Learn to ‘switch off’.
Set an alarm for when your workday is over, and when it’s done, turn off your laptop, turn off your notifications and clear up your workspace.
This could be tricky at first, but remember, you can’t achieve the work life balance you’re after if you’re ‘always on’.
Start your day with a to-do list.
Carve out a few minutes to make a to-do list each morning.
Realistically try to estimate how long each task will take. This way you can proactively rearrange or delegate, rather than trying to plow your way through everything and working until 10pm.
Have something to look forward to.
Planning an evening activity you really enjoy will give you an extra boost of motivation to stay on-track with your work throughout the day. If you don’t have time each day, at least plan something exciting for the upcoming weekend!
Some ideas include: an exciting hobby, a great book, cooking a new recipe, a meetup with friends.
Go home on time.
The trick here is to judge your productivity by results, not hours.
Studies show that workers are typically only productive ~3 hrs/day. So start tracking your output, and you’ll find you can achieve as much going home ‘on time’ as you would in a 12hr day.
Ditch your perfectionism.
Sometimes you’ll struggle to find the perfect work life balance (especially if you’re new to remote work), and that’s okay.
Be realistic about your circumstances, and don’t give yourself the added stress of trying to get it ‘perfect’ all the time.
A little organization can make a huge difference when you’re chasing work-life balance.
If you’re flying blindly it’s easy to inadvertantly work extra hours, so find a set of tools you like (Google calendar, Trello, etc.) to plan out your day and help keep you on track.
Limit non-essential activities.
Learn to stay hyper-focused on your goals during work hours, and if a task doesn’t align with those goals, remove it from your to-list.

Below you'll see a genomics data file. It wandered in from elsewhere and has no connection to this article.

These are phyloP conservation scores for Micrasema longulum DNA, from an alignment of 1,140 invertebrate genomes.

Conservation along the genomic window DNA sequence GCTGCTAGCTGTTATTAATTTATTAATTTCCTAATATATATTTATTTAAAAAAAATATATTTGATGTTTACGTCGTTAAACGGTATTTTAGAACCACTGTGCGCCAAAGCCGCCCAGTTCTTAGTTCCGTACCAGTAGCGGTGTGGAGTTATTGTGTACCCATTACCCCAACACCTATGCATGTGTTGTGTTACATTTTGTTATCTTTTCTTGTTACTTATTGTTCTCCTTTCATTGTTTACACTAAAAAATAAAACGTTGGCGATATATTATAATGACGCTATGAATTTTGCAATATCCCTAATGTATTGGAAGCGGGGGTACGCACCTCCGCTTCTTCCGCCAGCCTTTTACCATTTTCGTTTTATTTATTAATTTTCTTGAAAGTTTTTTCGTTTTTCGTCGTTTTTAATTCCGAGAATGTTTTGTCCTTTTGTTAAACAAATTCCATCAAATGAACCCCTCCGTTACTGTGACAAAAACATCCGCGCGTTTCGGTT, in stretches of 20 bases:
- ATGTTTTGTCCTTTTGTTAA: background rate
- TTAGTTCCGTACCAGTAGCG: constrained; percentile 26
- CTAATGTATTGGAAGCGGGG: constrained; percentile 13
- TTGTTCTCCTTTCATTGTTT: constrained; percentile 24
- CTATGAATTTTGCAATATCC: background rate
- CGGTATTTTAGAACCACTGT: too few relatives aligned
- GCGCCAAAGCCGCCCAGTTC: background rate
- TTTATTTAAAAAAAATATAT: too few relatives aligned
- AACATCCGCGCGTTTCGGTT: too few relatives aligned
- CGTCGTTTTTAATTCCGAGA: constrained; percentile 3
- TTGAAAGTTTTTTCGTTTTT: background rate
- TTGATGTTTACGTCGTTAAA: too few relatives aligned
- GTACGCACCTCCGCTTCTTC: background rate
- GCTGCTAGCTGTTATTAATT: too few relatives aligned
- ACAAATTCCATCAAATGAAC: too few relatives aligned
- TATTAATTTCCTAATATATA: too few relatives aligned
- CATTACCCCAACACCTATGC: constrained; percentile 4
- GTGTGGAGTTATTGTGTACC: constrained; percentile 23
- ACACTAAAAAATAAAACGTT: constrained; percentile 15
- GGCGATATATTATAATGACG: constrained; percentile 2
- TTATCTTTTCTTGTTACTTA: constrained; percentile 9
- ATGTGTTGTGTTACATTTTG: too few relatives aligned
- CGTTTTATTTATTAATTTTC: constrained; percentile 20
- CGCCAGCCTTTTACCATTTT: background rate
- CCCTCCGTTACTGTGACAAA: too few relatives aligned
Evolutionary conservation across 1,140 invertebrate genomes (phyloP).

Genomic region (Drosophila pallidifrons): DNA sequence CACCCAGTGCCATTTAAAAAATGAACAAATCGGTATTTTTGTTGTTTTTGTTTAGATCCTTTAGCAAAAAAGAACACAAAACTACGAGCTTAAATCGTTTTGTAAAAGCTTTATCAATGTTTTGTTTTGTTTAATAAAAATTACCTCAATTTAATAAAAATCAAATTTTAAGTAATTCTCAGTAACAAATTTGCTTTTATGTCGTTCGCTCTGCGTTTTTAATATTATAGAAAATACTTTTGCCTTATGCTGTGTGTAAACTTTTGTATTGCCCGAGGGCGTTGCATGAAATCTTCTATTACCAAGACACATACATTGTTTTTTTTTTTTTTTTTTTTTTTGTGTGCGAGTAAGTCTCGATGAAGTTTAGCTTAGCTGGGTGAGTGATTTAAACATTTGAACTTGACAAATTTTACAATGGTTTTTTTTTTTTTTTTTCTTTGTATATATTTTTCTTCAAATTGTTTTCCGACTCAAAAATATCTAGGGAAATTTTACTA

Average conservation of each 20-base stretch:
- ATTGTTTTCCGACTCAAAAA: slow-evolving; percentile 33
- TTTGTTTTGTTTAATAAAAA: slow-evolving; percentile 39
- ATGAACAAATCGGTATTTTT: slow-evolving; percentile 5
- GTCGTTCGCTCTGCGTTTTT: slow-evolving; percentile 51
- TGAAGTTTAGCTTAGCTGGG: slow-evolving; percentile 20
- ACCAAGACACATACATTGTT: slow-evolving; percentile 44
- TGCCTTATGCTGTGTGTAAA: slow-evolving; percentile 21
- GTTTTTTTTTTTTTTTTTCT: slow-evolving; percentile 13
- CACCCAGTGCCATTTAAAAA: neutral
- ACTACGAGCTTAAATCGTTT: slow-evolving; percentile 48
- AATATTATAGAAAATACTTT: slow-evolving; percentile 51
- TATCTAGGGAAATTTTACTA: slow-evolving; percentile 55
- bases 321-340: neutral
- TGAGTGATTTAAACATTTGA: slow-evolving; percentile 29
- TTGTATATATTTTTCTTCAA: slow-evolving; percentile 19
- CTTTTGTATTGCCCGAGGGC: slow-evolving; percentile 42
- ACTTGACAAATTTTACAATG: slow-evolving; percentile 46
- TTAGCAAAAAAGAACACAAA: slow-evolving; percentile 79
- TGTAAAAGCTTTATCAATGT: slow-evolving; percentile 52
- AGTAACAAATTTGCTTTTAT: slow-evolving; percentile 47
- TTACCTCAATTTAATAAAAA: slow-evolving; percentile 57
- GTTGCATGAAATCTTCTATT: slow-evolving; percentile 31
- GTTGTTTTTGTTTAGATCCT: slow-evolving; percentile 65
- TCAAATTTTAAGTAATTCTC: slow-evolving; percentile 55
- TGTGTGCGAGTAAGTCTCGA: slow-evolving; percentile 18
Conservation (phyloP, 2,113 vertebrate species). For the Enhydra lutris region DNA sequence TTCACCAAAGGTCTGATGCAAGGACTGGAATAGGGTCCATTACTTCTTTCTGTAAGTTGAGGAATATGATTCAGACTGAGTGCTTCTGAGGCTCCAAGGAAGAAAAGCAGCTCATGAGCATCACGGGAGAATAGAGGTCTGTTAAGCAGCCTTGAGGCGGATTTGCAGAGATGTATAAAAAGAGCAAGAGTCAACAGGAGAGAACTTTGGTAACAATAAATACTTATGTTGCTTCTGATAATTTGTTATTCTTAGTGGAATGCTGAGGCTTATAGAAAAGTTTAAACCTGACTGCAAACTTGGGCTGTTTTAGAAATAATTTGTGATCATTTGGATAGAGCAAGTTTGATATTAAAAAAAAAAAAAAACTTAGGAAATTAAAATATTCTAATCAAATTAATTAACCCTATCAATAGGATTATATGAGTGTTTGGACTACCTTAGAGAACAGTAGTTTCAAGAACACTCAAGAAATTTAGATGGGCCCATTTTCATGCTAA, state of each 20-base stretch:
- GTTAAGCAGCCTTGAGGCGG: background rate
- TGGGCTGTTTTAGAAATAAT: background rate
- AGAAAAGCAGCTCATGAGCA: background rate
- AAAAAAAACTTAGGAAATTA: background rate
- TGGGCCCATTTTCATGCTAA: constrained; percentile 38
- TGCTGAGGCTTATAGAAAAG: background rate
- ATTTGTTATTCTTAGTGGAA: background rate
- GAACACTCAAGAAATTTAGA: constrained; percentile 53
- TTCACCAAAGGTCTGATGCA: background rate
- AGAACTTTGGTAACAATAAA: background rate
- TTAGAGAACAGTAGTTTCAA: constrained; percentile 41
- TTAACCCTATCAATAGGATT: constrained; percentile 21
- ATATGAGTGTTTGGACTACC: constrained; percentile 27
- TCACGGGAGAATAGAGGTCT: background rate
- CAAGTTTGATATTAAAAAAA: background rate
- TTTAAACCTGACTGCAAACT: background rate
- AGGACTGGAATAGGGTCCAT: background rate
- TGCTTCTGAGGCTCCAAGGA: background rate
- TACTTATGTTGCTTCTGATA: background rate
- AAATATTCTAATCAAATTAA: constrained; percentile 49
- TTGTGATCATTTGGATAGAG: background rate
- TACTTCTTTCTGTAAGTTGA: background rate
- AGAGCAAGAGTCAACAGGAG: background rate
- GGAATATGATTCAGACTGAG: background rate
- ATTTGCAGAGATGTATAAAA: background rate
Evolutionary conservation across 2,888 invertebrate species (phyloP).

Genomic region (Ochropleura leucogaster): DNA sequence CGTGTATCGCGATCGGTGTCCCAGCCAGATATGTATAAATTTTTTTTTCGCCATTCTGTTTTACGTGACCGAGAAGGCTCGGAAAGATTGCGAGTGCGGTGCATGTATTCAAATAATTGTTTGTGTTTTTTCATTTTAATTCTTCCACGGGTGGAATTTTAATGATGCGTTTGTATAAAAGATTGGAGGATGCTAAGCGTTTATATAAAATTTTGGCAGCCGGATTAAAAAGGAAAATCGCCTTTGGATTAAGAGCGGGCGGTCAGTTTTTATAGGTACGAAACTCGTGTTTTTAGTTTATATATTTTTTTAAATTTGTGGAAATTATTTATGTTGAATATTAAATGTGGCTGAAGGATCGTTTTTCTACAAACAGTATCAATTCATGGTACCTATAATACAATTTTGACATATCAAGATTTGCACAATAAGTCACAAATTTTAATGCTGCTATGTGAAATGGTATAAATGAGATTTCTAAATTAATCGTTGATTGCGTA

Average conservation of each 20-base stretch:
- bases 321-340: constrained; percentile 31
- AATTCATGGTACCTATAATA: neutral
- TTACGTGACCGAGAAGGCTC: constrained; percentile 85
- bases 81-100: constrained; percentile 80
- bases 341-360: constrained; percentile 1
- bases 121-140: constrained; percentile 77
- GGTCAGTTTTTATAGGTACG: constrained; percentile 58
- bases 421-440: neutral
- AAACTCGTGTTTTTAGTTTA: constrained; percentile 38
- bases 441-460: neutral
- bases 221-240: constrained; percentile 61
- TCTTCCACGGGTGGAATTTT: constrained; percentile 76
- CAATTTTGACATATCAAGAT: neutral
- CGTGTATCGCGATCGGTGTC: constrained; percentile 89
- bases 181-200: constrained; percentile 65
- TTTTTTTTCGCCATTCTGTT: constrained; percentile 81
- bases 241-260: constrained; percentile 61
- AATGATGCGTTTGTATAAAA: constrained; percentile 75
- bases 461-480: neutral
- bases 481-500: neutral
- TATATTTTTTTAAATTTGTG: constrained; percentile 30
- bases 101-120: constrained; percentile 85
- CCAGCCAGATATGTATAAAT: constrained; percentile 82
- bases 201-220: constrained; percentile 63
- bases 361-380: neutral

Limiting unnecessary projects or calls will improve your focus on important tasks, so you can get better results and stop spreading yourself too thin.
Don’t mix work and play.
It’s tempting to watch a quick Youtube video while WFH, but don’t.
Indulging in entertainment during work hours destroy your productivity and makes it harder to enforce a work-life boundary. Try an app like StayFocused to stay on track.
Don’t sweat the small stuff.
Everyone makes mistakes, and you might find yourself making more of them while you’re adjusting to your new remote work routine.
If this happens, don’t be too hard on yourself! Just know there’s a learning curve and you’ll find your groove soon.
Learn what makes your team mates ‘tick’.
Sometimes even your best attempts to schedule your day will get derailed due to miscommunication or someone taking forever to finish their part of a project.
By learning what motivates your team, all aspects of collaboration will go more smoothly, allowing you to get more done in less time.
Figure out what projects energize you.
Being ‘good at’ something and feeling energized by it don’t always come hand-in-hand.
Use a tool like F4S to hone in on what gets you jazzed up and ask your team if you can do more of that. Then, watch your productivity and enjoyment of work skyrocket.